Sunday, October 27, 2013

No one should try to defy "Gravity"

As wonderful a genre as science fiction is, 99.9% of movies made under that label lean a lot more heavily on the “fiction” part than the “science,” so it’s a rare treat when we get one that relies on some scientific fact-based scenarios to produce dramatic effect.  When pitching 2001: A Space Odyssey to MGM all those years ago, Stanley Kubrick said he wanted to produce the first “good” science-fiction film, with his definition of “good” being “believable,” as he wanted to tell a compelling story in a setting that could easily be our own world. Of course, he very famously did so, and the lack of similar efforts by other filmmakers through the years could be evidence of how difficult a task “realistic” science fiction is.

Alfonso Cauron’s Gravity, however, belongs in any discussion with Kubrick’s master-piece.  By saying such a thing, I don’t mean to imply that they are equals (2001 is such a unique film that almost anything will pale in comparison to it), but I do mean that Gravity is such an absolute technical marvel, like 2001, that its being a very good human story is like icing on the proverbial cake.

The film opens with an uninterrupted seventeen-minute take depicting a space shuttle repair mission to the Hubble Space Telescope.  Astronauts Matt Kowalski (George Clooney) and Ryan Stone (Sandra Bullock) are two members of the crew we see performing extra-vehicular activity (that’s space-walking to you and me) when NASA radios an emergency abort alert, as a field of debris from a destroyed Russian satellite is in a direct orbital path with their shuttle.  This cloud of metallic fragments travelling faster than any bullet ever could does indeed find them before they are able to change their orbital path, destroying the spacecraft and leaving Kowalski and Stone adrift in space.  What follows is an engrossing, fascinating story of loss, bravery and the discovery of a will to survive, told by Cauron in such a stunningly beautiful way that any audience member not feeling fear and anxiety, and happiness and joy, is almost certainly a fairly dark-hearted individual.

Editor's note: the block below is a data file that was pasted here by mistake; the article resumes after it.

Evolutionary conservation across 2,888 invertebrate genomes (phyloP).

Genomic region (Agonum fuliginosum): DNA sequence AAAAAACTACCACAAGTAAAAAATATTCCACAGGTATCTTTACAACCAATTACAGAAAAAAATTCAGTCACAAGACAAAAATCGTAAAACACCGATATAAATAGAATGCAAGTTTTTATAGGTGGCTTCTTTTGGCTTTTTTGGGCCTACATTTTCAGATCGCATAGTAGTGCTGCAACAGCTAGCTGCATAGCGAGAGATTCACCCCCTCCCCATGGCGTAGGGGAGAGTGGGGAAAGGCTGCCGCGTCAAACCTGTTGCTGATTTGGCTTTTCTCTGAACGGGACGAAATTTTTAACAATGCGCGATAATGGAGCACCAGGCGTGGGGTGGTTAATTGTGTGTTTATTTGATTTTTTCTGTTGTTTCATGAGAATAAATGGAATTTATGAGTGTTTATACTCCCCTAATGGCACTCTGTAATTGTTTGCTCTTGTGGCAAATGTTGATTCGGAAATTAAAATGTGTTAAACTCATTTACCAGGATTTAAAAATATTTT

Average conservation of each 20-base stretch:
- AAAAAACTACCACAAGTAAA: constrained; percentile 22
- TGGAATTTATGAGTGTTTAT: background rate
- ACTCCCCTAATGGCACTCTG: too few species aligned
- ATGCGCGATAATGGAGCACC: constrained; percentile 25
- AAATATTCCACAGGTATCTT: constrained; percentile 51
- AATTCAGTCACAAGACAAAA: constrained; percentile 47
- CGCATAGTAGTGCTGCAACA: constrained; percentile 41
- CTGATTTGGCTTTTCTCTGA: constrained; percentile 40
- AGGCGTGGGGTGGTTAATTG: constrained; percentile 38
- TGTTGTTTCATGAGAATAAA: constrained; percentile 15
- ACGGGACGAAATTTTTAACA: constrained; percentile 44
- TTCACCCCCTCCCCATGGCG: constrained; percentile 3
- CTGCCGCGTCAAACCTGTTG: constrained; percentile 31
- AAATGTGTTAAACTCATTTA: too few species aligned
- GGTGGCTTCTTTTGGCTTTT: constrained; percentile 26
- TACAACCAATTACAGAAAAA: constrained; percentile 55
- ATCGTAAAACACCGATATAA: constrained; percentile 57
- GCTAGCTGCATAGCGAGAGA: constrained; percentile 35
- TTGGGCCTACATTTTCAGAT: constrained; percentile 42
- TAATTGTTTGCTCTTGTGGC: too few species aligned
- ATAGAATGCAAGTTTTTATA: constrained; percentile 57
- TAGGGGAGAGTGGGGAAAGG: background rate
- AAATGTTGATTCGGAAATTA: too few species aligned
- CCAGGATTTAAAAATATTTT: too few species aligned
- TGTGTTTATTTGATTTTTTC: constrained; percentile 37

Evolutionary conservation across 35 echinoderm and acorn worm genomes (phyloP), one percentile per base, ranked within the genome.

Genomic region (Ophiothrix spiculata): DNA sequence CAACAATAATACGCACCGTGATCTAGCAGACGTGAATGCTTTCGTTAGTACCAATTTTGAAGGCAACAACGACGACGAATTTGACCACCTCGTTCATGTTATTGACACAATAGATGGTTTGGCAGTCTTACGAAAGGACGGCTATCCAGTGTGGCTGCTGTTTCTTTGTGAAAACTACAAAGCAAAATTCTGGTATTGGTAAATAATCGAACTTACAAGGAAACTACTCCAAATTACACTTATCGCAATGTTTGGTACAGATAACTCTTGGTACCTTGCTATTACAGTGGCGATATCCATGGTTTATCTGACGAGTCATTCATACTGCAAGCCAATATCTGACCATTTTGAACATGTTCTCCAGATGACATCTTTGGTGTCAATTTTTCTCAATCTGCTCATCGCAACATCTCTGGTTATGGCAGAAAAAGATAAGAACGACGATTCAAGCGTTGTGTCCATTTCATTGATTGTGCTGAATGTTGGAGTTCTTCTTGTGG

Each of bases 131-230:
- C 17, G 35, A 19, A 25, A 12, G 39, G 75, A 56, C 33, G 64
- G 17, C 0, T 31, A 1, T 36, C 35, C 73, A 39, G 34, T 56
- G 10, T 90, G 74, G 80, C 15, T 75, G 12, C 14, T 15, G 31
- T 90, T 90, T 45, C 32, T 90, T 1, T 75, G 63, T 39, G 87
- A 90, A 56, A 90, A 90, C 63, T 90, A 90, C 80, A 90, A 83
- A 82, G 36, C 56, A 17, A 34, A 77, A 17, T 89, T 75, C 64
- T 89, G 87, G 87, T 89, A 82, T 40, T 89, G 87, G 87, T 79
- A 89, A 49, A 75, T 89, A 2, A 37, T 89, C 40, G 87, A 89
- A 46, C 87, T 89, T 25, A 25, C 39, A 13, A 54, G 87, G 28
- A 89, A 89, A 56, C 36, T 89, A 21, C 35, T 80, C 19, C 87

By the end of the first act, Gravity essentially becomes a one-woman show, a story of a woman’s decision to survive, not only her current predicament, but her lonely, emotionally empty life in general.  Sandra Bullock’s performance is a statement that her Oscar win two years ago was no fluke, and I fully expect to see her name listed amongst the Best Actress nominees again come February. There are so many scenes in which she is the only character, and yet even without anyone to exchange dialogue, she conveys so much about Stone’s fear, and pain, and depression, that we know this character intimately by the time the film ends, and her fate is all the more emotionally impactful for it.

As amazing a story as Gravity is, the concept of a massive storm of orbital space debris could be the impetus for several other fascinating stories, as we could imagine how our society would react to a severe crippling of, if not outright elimination of, global telecom-munications that would result from such a scenario.  Imagine television and radio broad-casts being interrupted, international telephone calls being impossible, and internet connec-tivity being all but stopped.  Hell, the loss of world-wide Twitter access alone might be the beginning of Armageddon.  Cauron, to his credit, does not distract us from the story he chooses to tell, not even once, trusting his audience to understand how there’s a wave of chaos going on down on Earth, which makes the solitude of Bullock’s character all that much more profound.

At the risk of being repetitive, I’ll reiterate that Gravity is worth the price of admission as a visual treat alone.  Cauron’s use of computer-generated effects is extensive, but done with such great skill that not once are we under the misguided notion that we’re viewing some sci-fi space opera. Cauron’s lighting and camera movement constantly amazed me, and the moments of suspense and danger the astronauts faced got physical reactions from me that most movies can’t get out of me anymore.  Even the sound design of the film was fantastic, as we heard the radio transmissions from Earth differently when we were inside the astronauts’ helmets than we did when we were outside their suits (yes, you read that right - Cauron takes us all sorts of places in this film), and the silence of space is punctu-ated by the thuds and clunks that would be heard when the characters were in enclosed spaces with atmosphere.  

Now I did see Gravity in IMAX 3D, and yes, I’ve just raved and raved about how beautiful it was to watch, but I continue to believe this format to be a waste of a filmgoer’s money, and a lesser viewing experience than traditional two-dimensional film presentation.  With the ex-ception of Avatar, I’m yet to see a 3D film that didn’t have muddied or unbalanced colors, and I would even include Avatar when maintaining that the 3D effects have not yet added anything absolutely necessary to a story being told on-screen.  That being said, to each his own, and your tastes and experiences may differ, but I don’t think there’s really any debate needed when saying Gravity is the best picture of 2013 so far.

Wednesday, October 23, 2013

"The Wolverine" gives us nerds a reason to keep living.

I once read a magazine article (in OMNI Magazine, I believe, but it was so long ago that I can’t swear to that) that described a study where certain folks were hypnotized into believing themselves immortal.  The purpose of the study was to determine what behavioral changes these folks would exhibit towards those they believed to be “mere mortals.”  The surprising results were that the newfound “immortals” promptly lost all initiative to do much of anything, becoming lazier and more slothful, and pretty much turning into couch potatoes.  After all, since they now had all the time in world, what’s the big rush to get motivated and accomplish anything?